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Customer Reviews

3.9 out of 5 stars9
3.9 out of 5 stars
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on 6 November 2004
As an astronomy student this is the kind of book I had always wanted: the actual texts of some of the most significant works in physics! Up to now these texts were simply not accessible -- unless, of course, you were willing to find a dusty copy from the 30's in a university library.
It is fascinating to read the ideas of Copernicus, Keppler, Galileo, and the 'Principia' of Newton.
You will certainly find a few surprises, like the use of musical notes to describe the movement of the planets!
Stephen Hawking enthusiasts beware! This book is probably not for you. The target audience is people with a background and very keen interest in physics, and those who are fascinated by the history of science, and not afraid of a bit of math.
Contents
The great works of Copernicus, Galileo and Newton are all presented in their full form; From Kepler's five volume work you will only find volume 5; Einstein's section, contains seven of what are considered to be his main scientific publications on Relativity.
About the book
* The language and illustrations are very accessible.
* Some of the tables are difficult to read.
* The font is small, but not too small.
* The table of contents is a bit too brief, especially with regard to Einstein's section
All in all, great value for money, and a unique opportunity to read these original works. For this alone it deserves its 5 stars.
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on 14 July 2003
What makes this Stephen Hawkin book different is that it collects together in one place the original papers of the great masters, starting with Copernicus, and ending with Einstein. A generation ago, Eric Temple Bell suggested that we begin with the classics when learning math and science. Traditionally, it was thought that modern books based on the classics offered more effective ways of introducing or presenting the material, and as a result only a few students (and teachers) took the trouble of looking at the original classics, the central papers of the great masters. The true landmark papers. All the while, they collected dust on the shelves in the back rooms of libraries. Of the giants in science, five stand out, Copernicus, Galilei, Kepler, Newton, and Einstein. A chapter is reserved to each of the five. Each chapter begins with a lively biography which also serves to place the material in the context of the history of science. This is followed with the original papers themselves in translation. With this book, readers can compare Newton's laws from Principia with the fundamental papers of Einstein. It is collected in one place with commentary. Complaint: The print reproduction of Einstein's papers is not good, and some formulas unfortunately have been truncated in the reproduction. Hopefully that will be fixed in a second edition.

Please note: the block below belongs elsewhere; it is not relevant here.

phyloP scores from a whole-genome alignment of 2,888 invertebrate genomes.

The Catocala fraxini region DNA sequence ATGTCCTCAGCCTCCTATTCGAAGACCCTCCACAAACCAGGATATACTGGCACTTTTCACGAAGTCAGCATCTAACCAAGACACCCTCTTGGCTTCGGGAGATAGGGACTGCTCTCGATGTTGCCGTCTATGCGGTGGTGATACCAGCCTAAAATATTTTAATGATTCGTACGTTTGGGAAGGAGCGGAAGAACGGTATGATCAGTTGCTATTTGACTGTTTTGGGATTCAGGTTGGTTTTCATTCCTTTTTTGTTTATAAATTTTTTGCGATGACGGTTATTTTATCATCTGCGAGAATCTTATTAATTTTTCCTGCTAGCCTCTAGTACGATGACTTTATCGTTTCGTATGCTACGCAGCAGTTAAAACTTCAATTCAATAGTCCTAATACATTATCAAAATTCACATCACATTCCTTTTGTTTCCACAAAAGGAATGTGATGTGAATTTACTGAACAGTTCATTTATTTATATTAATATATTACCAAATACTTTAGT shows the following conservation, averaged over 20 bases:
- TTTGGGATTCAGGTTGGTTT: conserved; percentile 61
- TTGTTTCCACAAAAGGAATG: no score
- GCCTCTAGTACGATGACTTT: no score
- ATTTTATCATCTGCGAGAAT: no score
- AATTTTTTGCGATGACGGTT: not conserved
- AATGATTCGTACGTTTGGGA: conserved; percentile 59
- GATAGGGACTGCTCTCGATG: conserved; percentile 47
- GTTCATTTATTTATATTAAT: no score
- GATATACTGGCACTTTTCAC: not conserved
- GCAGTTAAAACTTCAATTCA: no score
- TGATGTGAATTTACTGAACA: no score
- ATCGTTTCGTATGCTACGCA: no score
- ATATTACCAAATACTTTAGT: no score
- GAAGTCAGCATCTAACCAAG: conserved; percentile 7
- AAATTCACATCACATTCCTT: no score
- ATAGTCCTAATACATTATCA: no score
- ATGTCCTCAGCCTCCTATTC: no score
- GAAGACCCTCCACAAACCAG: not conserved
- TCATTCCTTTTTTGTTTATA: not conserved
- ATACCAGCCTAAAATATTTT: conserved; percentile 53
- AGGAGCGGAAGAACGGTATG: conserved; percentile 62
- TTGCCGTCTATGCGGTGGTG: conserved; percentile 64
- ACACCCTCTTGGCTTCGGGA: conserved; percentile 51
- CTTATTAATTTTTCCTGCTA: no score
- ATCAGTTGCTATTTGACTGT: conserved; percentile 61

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on 18 February 2013
Fliberdy giberdy what what? I certainly aint clever enough to appreciate this book. I read the first couple of chapters and closed the book when my eyes started to bleed. I'm sure if you're a clever person and understand really long words then this is the book for you. Some wonderful quotes in there though. I'd love to have that kind of interlect.
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on 3 October 2009
it is amazing to get in one book the actual words of Copernicus, Kepler, Galileo, Newton and Einstein, expounding some of the greatest ideas of science ever. It takes some reading, though, probably a year or so!
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on 6 November 2003
Collecting together the classic papers that made certain scientists famous is a great idea, but only if you have a degree in physics already. The original papers in here are mostly over the head of the average reader, who will buy the book thinking it is by Stephen Hawking. And the potted biographies of the superstars are just too short and sometimes inaccurate to be worth the cost. It would be much better to have a skilled writer explaining what these papers really mean.
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on 20 May 2014
Font size is between little and very little - hard to read.
The conten is: very interesting. Words from Stephen Hawking before every chapter, the rest is original writer.
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on 5 July 2013
certainly larger than i expected, but i fear the use of all the maths might scare me a little though!
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on 29 September 2011
This book is way too small! To give you an idea of what I mean, just compare its dimensions (19.4 x 13 x 5.2 cm) with those of its hardcover counterpart: 25.6 x 19.3 x 2.2 cm. Or to give an easier estimate, compare the number of pages: 256 in the hardcover, whereas this one has 1280! My point is this: the font size is very small, and the in footnotes even more! I've only yet started reading it, but it's becoming a really big annoyance (no pun intended).

Having said that, it's proving a very interesting read. For what I've read so far, it would get a rating of 5, were it not for the absurdly small fonts. With hindsight, I'd go for the hardcover without a second thought.
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on 16 September 2014
wonderful writings.
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